An example, not only as to how Singapore thinks ahead, but also to show how willing it is to share, is the planned World Airport Expo in February 2015.

The intrusion of drones – unmanned aircraft used largely up until now for military purposes – into the preserve of air freight companies for shipment of goods and mail deliveries, should make some airlines sit up to see what the flying freight future holds. This Reuters report shows that Google and Amazon are trialing drones for deliveries:

Google is developing airborne drones capable of flying on their own and delivering anything from candy to medicine.

The effort, which Google calls Project Wing, marks the company’s latest expansion beyond its Web-based origins and could help Google break into lucrative markets such as commerce and package delivery, ratcheting up the competition with Amazon.com.

Google rival Amazon.com Inc announced plans last year 2013) to use aerial delivery drones for a service called “Prime Air.”

In 2012, Congress required the FAA to establish a road map for the broader use of drones. The FAA has allowed limited use of drones in the United States for surveillance, law enforcement, atmospheric research and other applications.

He told MBA students in 2005:

I would venture that the sector length of future flights will be determined not by the technical aspect of the aircraft but by the maximum hours that passengers can endure being cooped up in an aircraft. Another interesting aviation milestone is that all the world’s B747s have flown a total distance equivalent to 75,000 round trips from earth to the moon!

Talking about the moon, what about space travel?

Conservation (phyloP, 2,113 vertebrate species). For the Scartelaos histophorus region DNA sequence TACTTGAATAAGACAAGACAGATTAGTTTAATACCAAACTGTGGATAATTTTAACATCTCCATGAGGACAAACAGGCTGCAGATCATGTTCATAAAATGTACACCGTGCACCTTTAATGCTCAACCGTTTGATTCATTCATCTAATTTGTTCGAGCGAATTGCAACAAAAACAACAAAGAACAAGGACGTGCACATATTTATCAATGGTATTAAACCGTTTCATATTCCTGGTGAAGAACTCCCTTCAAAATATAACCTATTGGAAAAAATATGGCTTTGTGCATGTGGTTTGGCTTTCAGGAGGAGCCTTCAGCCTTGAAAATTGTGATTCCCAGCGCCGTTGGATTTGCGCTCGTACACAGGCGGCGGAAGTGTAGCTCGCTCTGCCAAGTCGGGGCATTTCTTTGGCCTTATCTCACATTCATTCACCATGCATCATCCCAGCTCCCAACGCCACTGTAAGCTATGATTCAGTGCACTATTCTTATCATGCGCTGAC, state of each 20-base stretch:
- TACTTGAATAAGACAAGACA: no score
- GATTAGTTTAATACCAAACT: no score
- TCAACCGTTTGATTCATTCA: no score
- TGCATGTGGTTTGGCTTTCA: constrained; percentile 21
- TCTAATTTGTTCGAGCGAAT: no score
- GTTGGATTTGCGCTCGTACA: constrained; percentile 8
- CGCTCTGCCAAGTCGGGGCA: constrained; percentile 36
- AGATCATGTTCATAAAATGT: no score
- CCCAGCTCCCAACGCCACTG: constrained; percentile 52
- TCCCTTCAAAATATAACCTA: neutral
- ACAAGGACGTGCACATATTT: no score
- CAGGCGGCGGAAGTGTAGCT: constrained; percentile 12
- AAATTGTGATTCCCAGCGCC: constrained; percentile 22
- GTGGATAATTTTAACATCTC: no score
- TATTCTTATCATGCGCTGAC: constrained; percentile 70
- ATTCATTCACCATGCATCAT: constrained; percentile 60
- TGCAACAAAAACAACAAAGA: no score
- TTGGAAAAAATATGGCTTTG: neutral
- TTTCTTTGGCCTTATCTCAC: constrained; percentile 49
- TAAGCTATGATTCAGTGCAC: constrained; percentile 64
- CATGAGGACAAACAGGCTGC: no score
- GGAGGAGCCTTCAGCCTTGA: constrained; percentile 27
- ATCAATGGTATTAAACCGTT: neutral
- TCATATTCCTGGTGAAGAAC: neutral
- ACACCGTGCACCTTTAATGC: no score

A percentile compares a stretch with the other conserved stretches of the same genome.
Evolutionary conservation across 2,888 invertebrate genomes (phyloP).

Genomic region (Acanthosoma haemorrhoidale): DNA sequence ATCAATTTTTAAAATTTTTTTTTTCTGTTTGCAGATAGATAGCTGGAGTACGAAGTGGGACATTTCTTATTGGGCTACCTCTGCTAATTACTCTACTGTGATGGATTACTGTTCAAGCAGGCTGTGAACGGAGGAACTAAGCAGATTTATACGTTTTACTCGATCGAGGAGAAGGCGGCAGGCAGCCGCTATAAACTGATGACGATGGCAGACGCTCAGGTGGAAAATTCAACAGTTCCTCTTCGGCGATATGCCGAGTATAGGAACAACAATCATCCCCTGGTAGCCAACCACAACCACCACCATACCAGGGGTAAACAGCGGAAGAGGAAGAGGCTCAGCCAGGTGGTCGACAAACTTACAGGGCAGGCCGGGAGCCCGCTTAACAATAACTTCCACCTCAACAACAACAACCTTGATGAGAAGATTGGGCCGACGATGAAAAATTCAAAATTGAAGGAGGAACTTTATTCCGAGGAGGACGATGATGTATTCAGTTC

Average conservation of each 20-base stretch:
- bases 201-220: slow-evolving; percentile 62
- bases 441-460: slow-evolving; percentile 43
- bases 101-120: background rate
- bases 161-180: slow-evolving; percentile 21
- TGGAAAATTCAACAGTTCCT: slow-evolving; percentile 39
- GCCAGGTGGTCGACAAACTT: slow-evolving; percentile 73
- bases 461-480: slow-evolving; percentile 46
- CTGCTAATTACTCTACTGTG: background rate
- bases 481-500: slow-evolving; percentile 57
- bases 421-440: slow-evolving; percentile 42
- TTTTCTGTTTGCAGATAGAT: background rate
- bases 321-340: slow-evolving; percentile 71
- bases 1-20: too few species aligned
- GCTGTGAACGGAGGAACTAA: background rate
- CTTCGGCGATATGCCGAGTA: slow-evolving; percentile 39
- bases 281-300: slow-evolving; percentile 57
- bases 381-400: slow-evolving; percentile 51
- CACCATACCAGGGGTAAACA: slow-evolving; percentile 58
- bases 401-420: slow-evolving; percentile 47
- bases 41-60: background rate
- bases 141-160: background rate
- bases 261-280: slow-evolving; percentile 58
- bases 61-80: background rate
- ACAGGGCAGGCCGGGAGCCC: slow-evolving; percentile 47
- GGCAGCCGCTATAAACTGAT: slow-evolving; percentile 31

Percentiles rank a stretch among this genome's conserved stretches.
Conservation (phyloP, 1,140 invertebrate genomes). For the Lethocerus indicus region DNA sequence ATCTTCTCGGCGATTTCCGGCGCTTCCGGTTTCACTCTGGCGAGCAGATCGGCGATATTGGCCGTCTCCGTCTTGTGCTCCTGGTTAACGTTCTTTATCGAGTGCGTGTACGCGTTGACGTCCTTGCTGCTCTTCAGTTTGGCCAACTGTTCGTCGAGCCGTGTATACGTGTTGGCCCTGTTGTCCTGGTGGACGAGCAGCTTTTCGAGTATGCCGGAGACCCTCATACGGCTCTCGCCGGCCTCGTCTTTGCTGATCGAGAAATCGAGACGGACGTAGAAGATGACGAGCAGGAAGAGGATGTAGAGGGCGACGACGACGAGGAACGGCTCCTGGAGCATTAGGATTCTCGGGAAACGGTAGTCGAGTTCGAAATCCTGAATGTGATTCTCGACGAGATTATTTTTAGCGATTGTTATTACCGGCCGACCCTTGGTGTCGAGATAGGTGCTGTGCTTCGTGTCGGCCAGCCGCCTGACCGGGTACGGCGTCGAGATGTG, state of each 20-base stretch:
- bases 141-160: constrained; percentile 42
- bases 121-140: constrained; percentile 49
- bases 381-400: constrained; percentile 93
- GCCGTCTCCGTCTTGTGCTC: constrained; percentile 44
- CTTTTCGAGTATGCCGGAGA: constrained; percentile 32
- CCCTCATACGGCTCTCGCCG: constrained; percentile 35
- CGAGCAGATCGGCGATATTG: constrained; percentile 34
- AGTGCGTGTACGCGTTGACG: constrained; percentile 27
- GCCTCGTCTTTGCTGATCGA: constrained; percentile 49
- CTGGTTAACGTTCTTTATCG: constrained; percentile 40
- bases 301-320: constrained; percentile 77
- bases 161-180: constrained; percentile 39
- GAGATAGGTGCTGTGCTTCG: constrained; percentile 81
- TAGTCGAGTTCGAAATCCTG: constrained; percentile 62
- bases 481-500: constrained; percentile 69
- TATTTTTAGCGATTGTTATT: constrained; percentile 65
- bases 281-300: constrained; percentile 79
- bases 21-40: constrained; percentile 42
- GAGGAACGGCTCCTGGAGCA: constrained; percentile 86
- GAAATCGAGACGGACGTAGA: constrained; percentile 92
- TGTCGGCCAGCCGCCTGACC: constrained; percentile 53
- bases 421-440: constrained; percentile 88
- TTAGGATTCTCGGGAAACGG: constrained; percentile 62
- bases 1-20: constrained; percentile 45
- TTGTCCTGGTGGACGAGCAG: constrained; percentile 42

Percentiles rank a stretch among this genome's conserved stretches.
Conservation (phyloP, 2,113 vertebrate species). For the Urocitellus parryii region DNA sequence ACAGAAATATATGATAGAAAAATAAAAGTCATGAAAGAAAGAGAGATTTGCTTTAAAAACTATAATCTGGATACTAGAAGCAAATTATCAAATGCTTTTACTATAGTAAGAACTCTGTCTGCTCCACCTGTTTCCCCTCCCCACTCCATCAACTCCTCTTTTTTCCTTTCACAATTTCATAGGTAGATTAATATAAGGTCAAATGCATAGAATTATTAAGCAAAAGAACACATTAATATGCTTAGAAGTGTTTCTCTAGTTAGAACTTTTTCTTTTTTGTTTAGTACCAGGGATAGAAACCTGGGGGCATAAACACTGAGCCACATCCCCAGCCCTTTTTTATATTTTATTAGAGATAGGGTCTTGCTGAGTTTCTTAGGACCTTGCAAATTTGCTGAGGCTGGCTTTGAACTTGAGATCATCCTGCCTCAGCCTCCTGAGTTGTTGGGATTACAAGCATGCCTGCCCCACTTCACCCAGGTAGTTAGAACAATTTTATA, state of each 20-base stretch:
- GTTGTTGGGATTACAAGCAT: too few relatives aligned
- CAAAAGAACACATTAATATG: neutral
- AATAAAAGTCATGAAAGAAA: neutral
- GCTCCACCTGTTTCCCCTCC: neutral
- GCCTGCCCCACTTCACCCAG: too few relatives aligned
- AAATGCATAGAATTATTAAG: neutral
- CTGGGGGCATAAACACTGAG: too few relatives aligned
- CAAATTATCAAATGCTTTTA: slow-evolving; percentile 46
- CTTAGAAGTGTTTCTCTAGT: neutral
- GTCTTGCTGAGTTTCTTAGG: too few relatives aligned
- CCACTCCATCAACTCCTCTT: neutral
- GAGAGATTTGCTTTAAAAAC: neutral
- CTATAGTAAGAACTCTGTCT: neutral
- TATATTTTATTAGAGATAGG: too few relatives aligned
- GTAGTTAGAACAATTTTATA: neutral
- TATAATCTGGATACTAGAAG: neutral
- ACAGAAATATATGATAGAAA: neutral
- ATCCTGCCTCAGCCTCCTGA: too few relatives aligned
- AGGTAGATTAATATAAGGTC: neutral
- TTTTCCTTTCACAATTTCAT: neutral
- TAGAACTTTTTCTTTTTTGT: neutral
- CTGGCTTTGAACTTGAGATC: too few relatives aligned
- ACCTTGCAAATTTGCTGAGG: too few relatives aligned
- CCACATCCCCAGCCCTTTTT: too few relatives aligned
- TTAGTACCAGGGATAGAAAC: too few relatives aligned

He is well aware of the plans of Sir Richard Branson and other transport entrepreneurs like Elon Musk to take passengers into space and bring them back.

Mr Lim would not be the only one to question whether space travel can become within the reach of enough people to make it viable, but he does agree that aviation has made great strides since the early island-hopping days and nights of international air travel in flying boats from the 1930s to the 1950s, which were definitely reserved for the very rich.

Maybe one day in the future – thanks to the pioneering work Virgin Galactic, SpaceX and XCOR, along with their NASA predecessors  – space flight will be safe and value for money. But Mr Lim thinks that is a long way ahead.

What is more realistic and more achievable is a return to super-sonic travel. He predicted its return when he spoke to the MBA students in 2005 [11]:

Looking further into the future, I am convinced that the supersonic airplane will make a comeback. With an ideal size of say 300 seats, the range capability to fly across the Pacific, quieter and more efficient engines and capable of flying at a speed of Mach 3, it should prove very popular with the businessmen. The second generation SST would allow businessmen to have face to face meetings without having to waste too much time travelling long distances and spending long periods away from their offices.